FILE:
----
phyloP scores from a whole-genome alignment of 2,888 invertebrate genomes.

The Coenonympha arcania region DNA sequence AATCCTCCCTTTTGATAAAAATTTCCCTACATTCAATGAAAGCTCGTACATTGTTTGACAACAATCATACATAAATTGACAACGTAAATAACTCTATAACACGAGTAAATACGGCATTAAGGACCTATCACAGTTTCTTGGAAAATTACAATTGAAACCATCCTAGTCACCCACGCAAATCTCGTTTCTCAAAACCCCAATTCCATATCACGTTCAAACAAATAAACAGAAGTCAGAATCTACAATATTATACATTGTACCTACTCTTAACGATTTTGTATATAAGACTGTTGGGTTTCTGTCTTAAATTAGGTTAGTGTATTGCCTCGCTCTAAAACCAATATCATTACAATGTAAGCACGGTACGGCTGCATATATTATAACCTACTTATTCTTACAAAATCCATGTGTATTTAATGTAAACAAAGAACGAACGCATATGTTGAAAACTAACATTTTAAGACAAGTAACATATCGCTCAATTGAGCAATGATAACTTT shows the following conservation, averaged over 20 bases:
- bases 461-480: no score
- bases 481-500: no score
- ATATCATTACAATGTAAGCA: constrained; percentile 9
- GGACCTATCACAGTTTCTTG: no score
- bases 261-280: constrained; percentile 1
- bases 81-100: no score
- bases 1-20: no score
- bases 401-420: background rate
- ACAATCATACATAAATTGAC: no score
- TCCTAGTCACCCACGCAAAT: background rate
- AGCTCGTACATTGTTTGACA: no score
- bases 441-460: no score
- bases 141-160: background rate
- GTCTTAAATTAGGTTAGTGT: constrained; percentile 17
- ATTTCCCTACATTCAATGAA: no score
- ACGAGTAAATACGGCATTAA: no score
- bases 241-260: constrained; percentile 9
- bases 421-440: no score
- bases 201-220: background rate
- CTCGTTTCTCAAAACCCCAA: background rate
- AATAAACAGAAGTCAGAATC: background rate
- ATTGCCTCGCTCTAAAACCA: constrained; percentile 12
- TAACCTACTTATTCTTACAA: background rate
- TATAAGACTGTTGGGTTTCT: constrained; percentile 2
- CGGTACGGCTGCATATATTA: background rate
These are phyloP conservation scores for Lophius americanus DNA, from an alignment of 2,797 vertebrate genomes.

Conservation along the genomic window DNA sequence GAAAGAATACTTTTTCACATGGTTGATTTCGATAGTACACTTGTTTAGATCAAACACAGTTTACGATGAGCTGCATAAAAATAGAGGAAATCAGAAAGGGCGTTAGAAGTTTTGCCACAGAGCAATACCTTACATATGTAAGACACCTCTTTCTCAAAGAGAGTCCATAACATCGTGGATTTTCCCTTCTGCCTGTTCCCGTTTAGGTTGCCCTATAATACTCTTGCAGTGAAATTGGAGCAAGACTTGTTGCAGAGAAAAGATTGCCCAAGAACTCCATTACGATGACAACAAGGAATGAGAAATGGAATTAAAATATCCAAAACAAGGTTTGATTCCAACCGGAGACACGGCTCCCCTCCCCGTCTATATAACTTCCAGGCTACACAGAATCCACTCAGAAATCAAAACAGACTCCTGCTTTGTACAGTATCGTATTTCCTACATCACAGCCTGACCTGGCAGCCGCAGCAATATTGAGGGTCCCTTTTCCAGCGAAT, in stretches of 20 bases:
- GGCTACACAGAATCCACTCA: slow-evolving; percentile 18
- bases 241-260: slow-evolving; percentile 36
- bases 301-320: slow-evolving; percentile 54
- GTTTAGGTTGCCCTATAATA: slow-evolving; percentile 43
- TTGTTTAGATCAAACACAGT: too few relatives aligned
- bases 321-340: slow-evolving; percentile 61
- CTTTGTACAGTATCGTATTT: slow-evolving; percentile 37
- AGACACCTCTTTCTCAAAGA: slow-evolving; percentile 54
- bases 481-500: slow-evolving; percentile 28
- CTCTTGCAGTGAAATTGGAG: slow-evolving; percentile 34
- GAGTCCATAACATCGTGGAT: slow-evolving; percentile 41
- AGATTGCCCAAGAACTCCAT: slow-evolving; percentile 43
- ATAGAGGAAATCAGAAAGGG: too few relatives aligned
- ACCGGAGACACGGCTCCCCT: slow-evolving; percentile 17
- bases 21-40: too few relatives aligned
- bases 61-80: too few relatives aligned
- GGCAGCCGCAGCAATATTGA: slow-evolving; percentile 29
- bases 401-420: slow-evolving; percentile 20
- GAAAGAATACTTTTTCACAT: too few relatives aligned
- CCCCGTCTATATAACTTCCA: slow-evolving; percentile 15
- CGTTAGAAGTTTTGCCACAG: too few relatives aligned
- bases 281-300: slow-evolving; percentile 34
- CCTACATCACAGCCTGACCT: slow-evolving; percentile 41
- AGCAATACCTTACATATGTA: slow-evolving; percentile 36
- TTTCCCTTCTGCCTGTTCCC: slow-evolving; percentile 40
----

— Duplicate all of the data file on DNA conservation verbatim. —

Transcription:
phyloP scores from a whole-genome alignment of 2,888 invertebrate genomes.

The Coenonympha arcania region DNA sequence AATCCTCCCTTTTGATAAAAATTTCCCTACATTCAATGAAAGCTCGTACATTGTTTGACAACAATCATACATAAATTGACAACGTAAATAACTCTATAACACGAGTAAATACGGCATTAAGGACCTATCACAGTTTCTTGGAAAATTACAATTGAAACCATCCTAGTCACCCACGCAAATCTCGTTTCTCAAAACCCCAATTCCATATCACGTTCAAACAAATAAACAGAAGTCAGAATCTACAATATTATACATTGTACCTACTCTTAACGATTTTGTATATAAGACTGTTGGGTTTCTGTCTTAAATTAGGTTAGTGTATTGCCTCGCTCTAAAACCAATATCATTACAATGTAAGCACGGTACGGCTGCATATATTATAACCTACTTATTCTTACAAAATCCATGTGTATTTAATGTAAACAAAGAACGAACGCATATGTTGAAAACTAACATTTTAAGACAAGTAACATATCGCTCAATTGAGCAATGATAACTTT shows the following conservation, averaged over 20 bases:
- bases 461-480: no score
- bases 481-500: no score
- ATATCATTACAATGTAAGCA: constrained; percentile 9
- GGACCTATCACAGTTTCTTG: no score
- bases 261-280: constrained; percentile 1
- bases 81-100: no score
- bases 1-20: no score
- bases 401-420: background rate
- ACAATCATACATAAATTGAC: no score
- TCCTAGTCACCCACGCAAAT: background rate
- AGCTCGTACATTGTTTGACA: no score
- bases 441-460: no score
- bases 141-160: background rate
- GTCTTAAATTAGGTTAGTGT: constrained; percentile 17
- ATTTCCCTACATTCAATGAA: no score
- ACGAGTAAATACGGCATTAA: no score
- bases 241-260: constrained; percentile 9
- bases 421-440: no score
- bases 201-220: background rate
- CTCGTTTCTCAAAACCCCAA: background rate
- AATAAACAGAAGTCAGAATC: background rate
- ATTGCCTCGCTCTAAAACCA: constrained; percentile 12
- TAACCTACTTATTCTTACAA: background rate
- TATAAGACTGTTGGGTTTCT: constrained; percentile 2
- CGGTACGGCTGCATATATTA: background rate
These are phyloP conservation scores for Lophius americanus DNA, from an alignment of 2,797 vertebrate genomes.

Conservation along the genomic window DNA sequence GAAAGAATACTTTTTCACATGGTTGATTTCGATAGTACACTTGTTTAGATCAAACACAGTTTACGATGAGCTGCATAAAAATAGAGGAAATCAGAAAGGGCGTTAGAAGTTTTGCCACAGAGCAATACCTTACATATGTAAGACACCTCTTTCTCAAAGAGAGTCCATAACATCGTGGATTTTCCCTTCTGCCTGTTCCCGTTTAGGTTGCCCTATAATACTCTTGCAGTGAAATTGGAGCAAGACTTGTTGCAGAGAAAAGATTGCCCAAGAACTCCATTACGATGACAACAAGGAATGAGAAATGGAATTAAAATATCCAAAACAAGGTTTGATTCCAACCGGAGACACGGCTCCCCTCCCCGTCTATATAACTTCCAGGCTACACAGAATCCACTCAGAAATCAAAACAGACTCCTGCTTTGTACAGTATCGTATTTCCTACATCACAGCCTGACCTGGCAGCCGCAGCAATATTGAGGGTCCCTTTTCCAGCGAAT, in stretches of 20 bases:
- GGCTACACAGAATCCACTCA: slow-evolving; percentile 18
- bases 241-260: slow-evolving; percentile 36
- bases 301-320: slow-evolving; percentile 54
- GTTTAGGTTGCCCTATAATA: slow-evolving; percentile 43
- TTGTTTAGATCAAACACAGT: too few relatives aligned
- bases 321-340: slow-evolving; percentile 61
- CTTTGTACAGTATCGTATTT: slow-evolving; percentile 37
- AGACACCTCTTTCTCAAAGA: slow-evolving; percentile 54
- bases 481-500: slow-evolving; percentile 28
- CTCTTGCAGTGAAATTGGAG: slow-evolving; percentile 34
- GAGTCCATAACATCGTGGAT: slow-evolving; percentile 41
- AGATTGCCCAAGAACTCCAT: slow-evolving; percentile 43
- ATAGAGGAAATCAGAAAGGG: too few relatives aligned
- ACCGGAGACACGGCTCCCCT: slow-evolving; percentile 17
- bases 21-40: too few relatives aligned
- bases 61-80: too few relatives aligned
- GGCAGCCGCAGCAATATTGA: slow-evolving; percentile 29
- bases 401-420: slow-evolving; percentile 20
- GAAAGAATACTTTTTCACAT: too few relatives aligned
- CCCCGTCTATATAACTTCCA: slow-evolving; percentile 15
- CGTTAGAAGTTTTGCCACAG: too few relatives aligned
- bases 281-300: slow-evolving; percentile 34
- CCTACATCACAGCCTGACCT: slow-evolving; percentile 41
- AGCAATACCTTACATATGTA: slow-evolving; percentile 36
- TTTCCCTTCTGCCTGTTCCC: slow-evolving; percentile 40